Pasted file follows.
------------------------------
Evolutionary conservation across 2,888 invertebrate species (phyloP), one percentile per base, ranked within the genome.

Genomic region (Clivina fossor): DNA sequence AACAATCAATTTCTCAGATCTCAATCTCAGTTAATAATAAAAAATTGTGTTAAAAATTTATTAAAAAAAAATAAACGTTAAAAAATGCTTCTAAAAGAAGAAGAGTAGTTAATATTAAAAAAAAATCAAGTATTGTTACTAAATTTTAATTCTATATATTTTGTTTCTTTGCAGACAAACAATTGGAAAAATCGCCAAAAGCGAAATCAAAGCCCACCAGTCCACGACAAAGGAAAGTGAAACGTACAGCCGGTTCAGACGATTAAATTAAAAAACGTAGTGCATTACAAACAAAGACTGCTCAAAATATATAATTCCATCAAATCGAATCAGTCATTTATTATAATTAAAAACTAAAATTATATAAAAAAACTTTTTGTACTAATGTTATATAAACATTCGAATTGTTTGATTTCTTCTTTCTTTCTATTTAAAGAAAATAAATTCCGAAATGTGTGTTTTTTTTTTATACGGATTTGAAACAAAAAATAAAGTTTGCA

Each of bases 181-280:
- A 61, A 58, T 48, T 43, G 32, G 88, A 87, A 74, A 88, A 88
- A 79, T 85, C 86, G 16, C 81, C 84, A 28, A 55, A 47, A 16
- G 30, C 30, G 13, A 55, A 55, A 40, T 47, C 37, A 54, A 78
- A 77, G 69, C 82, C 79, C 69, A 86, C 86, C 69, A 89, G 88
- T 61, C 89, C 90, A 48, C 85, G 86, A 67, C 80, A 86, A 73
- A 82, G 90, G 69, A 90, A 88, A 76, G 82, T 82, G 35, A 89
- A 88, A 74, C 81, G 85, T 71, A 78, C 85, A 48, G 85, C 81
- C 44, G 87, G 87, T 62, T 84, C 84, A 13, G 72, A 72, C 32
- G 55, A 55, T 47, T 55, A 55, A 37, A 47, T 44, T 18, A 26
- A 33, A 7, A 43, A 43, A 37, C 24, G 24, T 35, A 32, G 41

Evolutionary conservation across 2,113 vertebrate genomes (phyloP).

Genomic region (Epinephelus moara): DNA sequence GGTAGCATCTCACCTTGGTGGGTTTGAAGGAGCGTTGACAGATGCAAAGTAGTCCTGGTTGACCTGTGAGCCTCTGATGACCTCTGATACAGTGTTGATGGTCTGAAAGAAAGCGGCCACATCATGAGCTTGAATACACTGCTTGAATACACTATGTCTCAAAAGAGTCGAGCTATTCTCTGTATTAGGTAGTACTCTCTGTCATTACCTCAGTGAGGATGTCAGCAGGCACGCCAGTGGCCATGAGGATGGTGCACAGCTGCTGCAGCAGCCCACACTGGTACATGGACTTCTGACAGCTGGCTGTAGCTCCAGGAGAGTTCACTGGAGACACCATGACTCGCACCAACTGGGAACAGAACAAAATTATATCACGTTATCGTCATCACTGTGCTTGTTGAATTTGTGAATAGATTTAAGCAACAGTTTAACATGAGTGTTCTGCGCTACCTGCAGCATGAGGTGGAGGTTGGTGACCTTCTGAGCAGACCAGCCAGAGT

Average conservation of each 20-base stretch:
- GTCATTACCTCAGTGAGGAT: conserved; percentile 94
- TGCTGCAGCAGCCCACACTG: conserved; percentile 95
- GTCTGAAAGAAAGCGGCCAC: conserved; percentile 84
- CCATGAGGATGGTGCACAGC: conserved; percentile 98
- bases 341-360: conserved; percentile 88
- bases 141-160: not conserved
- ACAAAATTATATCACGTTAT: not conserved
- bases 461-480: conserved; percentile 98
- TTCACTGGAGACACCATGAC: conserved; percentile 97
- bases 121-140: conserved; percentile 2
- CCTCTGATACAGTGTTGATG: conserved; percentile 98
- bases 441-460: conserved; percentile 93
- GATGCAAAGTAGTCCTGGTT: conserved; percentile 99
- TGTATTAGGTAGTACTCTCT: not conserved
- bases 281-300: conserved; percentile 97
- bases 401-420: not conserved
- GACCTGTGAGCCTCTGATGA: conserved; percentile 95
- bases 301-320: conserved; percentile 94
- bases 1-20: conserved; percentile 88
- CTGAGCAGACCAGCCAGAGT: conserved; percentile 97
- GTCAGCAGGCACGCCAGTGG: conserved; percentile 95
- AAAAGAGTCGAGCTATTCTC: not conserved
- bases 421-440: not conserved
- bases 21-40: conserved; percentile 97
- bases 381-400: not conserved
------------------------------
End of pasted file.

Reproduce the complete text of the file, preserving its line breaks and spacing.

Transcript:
Evolutionary conservation across 2,888 invertebrate species (phyloP), one percentile per base, ranked within the genome.

Genomic region (Clivina fossor): DNA sequence AACAATCAATTTCTCAGATCTCAATCTCAGTTAATAATAAAAAATTGTGTTAAAAATTTATTAAAAAAAAATAAACGTTAAAAAATGCTTCTAAAAGAAGAAGAGTAGTTAATATTAAAAAAAAATCAAGTATTGTTACTAAATTTTAATTCTATATATTTTGTTTCTTTGCAGACAAACAATTGGAAAAATCGCCAAAAGCGAAATCAAAGCCCACCAGTCCACGACAAAGGAAAGTGAAACGTACAGCCGGTTCAGACGATTAAATTAAAAAACGTAGTGCATTACAAACAAAGACTGCTCAAAATATATAATTCCATCAAATCGAATCAGTCATTTATTATAATTAAAAACTAAAATTATATAAAAAAACTTTTTGTACTAATGTTATATAAACATTCGAATTGTTTGATTTCTTCTTTCTTTCTATTTAAAGAAAATAAATTCCGAAATGTGTGTTTTTTTTTTATACGGATTTGAAACAAAAAATAAAGTTTGCA

Each of bases 181-280:
- A 61, A 58, T 48, T 43, G 32, G 88, A 87, A 74, A 88, A 88
- A 79, T 85, C 86, G 16, C 81, C 84, A 28, A 55, A 47, A 16
- G 30, C 30, G 13, A 55, A 55, A 40, T 47, C 37, A 54, A 78
- A 77, G 69, C 82, C 79, C 69, A 86, C 86, C 69, A 89, G 88
- T 61, C 89, C 90, A 48, C 85, G 86, A 67, C 80, A 86, A 73
- A 82, G 90, G 69, A 90, A 88, A 76, G 82, T 82, G 35, A 89
- A 88, A 74, C 81, G 85, T 71, A 78, C 85, A 48, G 85, C 81
- C 44, G 87, G 87, T 62, T 84, C 84, A 13, G 72, A 72, C 32
- G 55, A 55, T 47, T 55, A 55, A 37, A 47, T 44, T 18, A 26
- A 33, A 7, A 43, A 43, A 37, C 24, G 24, T 35, A 32, G 41

Evolutionary conservation across 2,113 vertebrate genomes (phyloP).

Genomic region (Epinephelus moara): DNA sequence GGTAGCATCTCACCTTGGTGGGTTTGAAGGAGCGTTGACAGATGCAAAGTAGTCCTGGTTGACCTGTGAGCCTCTGATGACCTCTGATACAGTGTTGATGGTCTGAAAGAAAGCGGCCACATCATGAGCTTGAATACACTGCTTGAATACACTATGTCTCAAAAGAGTCGAGCTATTCTCTGTATTAGGTAGTACTCTCTGTCATTACCTCAGTGAGGATGTCAGCAGGCACGCCAGTGGCCATGAGGATGGTGCACAGCTGCTGCAGCAGCCCACACTGGTACATGGACTTCTGACAGCTGGCTGTAGCTCCAGGAGAGTTCACTGGAGACACCATGACTCGCACCAACTGGGAACAGAACAAAATTATATCACGTTATCGTCATCACTGTGCTTGTTGAATTTGTGAATAGATTTAAGCAACAGTTTAACATGAGTGTTCTGCGCTACCTGCAGCATGAGGTGGAGGTTGGTGACCTTCTGAGCAGACCAGCCAGAGT

Average conservation of each 20-base stretch:
- GTCATTACCTCAGTGAGGAT: conserved; percentile 94
- TGCTGCAGCAGCCCACACTG: conserved; percentile 95
- GTCTGAAAGAAAGCGGCCAC: conserved; percentile 84
- CCATGAGGATGGTGCACAGC: conserved; percentile 98
- bases 341-360: conserved; percentile 88
- bases 141-160: not conserved
- ACAAAATTATATCACGTTAT: not conserved
- bases 461-480: conserved; percentile 98
- TTCACTGGAGACACCATGAC: conserved; percentile 97
- bases 121-140: conserved; percentile 2
- CCTCTGATACAGTGTTGATG: conserved; percentile 98
- bases 441-460: conserved; percentile 93
- GATGCAAAGTAGTCCTGGTT: conserved; percentile 99
- TGTATTAGGTAGTACTCTCT: not conserved
- bases 281-300: conserved; percentile 97
- bases 401-420: not conserved
- GACCTGTGAGCCTCTGATGA: conserved; percentile 95
- bases 301-320: conserved; percentile 94
- bases 1-20: conserved; percentile 88
- CTGAGCAGACCAGCCAGAGT: conserved; percentile 97
- GTCAGCAGGCACGCCAGTGG: conserved; percentile 95
- AAAAGAGTCGAGCTATTCTC: not conserved
- bases 421-440: not conserved
- bases 21-40: conserved; percentile 97
- bases 381-400: not conserved